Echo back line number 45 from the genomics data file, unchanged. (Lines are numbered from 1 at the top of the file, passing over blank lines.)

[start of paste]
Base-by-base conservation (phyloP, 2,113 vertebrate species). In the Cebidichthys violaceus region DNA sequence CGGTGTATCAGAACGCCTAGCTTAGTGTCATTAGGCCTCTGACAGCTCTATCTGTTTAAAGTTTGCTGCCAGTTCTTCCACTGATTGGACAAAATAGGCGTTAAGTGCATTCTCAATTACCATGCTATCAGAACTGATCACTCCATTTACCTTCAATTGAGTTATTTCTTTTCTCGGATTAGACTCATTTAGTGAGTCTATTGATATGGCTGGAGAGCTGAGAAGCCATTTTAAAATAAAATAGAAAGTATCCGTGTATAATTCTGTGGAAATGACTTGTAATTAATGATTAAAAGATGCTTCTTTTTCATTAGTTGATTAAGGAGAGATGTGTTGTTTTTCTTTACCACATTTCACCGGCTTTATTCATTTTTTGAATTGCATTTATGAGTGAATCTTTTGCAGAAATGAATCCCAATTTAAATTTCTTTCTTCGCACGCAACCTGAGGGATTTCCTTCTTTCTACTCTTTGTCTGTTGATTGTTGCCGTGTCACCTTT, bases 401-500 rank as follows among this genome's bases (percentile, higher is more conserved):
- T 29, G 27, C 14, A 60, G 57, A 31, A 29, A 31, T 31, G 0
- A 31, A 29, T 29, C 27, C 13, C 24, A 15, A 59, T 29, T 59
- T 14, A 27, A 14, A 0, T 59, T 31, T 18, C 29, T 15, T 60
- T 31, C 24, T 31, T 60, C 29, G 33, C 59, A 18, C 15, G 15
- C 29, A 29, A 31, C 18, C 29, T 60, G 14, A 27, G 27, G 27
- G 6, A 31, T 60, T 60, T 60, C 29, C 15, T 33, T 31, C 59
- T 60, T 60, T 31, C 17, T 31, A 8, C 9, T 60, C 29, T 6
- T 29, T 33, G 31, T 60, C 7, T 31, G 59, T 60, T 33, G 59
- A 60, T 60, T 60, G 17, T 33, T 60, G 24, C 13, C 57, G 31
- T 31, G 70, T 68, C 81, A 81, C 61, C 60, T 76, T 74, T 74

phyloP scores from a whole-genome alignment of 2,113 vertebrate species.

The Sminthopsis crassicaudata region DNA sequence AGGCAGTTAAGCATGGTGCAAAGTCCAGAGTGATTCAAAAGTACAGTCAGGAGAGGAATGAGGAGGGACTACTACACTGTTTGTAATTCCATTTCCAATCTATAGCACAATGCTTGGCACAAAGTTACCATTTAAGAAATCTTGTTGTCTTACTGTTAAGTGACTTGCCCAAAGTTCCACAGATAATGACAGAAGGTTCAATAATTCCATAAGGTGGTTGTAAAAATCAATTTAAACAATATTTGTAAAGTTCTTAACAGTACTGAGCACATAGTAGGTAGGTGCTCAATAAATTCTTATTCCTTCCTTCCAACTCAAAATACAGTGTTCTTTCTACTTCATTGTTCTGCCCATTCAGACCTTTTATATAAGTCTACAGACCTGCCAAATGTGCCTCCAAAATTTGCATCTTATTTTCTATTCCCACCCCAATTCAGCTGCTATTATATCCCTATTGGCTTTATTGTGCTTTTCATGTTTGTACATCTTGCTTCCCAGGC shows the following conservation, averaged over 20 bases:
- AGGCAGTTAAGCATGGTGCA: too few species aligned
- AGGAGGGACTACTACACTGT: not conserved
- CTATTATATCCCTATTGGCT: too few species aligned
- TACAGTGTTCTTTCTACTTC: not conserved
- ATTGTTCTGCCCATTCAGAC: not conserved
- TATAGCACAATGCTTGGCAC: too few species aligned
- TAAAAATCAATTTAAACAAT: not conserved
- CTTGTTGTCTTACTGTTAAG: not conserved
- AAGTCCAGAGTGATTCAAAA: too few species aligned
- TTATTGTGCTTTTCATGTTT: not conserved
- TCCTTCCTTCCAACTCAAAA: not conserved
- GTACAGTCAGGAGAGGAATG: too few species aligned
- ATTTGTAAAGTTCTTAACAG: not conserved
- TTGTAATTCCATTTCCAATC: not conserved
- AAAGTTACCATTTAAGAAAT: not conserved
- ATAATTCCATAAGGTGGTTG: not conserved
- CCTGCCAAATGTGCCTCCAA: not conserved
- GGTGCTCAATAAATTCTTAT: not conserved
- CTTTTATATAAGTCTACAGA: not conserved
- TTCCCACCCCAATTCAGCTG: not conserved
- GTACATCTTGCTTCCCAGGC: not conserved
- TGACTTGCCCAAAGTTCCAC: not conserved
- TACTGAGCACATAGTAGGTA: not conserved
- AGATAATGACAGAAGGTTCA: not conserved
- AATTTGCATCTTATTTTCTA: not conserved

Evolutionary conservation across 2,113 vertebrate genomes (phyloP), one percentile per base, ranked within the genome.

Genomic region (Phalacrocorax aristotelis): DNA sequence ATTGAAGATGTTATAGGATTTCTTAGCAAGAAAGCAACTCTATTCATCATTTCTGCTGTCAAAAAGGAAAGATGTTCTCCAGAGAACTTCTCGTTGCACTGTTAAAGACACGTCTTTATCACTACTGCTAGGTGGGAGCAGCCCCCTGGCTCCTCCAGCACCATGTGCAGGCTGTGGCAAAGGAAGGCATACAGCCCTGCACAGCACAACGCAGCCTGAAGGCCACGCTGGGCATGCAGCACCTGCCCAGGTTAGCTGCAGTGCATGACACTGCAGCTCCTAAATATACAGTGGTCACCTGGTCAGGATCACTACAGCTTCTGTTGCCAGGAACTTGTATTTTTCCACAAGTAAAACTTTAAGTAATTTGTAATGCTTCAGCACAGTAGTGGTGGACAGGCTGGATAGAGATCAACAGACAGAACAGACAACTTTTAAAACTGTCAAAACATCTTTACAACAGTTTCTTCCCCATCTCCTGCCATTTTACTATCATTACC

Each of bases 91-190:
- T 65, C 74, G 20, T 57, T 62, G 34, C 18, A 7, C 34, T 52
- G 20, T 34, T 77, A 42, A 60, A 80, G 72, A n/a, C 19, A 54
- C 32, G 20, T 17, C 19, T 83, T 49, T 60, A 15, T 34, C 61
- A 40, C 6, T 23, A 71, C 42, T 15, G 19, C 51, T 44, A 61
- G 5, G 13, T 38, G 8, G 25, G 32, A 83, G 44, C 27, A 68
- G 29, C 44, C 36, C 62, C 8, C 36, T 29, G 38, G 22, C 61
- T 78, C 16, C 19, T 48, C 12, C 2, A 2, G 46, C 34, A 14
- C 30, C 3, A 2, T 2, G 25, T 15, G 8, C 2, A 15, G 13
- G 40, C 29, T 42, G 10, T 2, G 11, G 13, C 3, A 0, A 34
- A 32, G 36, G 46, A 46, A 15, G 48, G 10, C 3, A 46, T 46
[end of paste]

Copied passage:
- A 40, C 6, T 23, A 71, C 42, T 15, G 19, C 51, T 44, A 61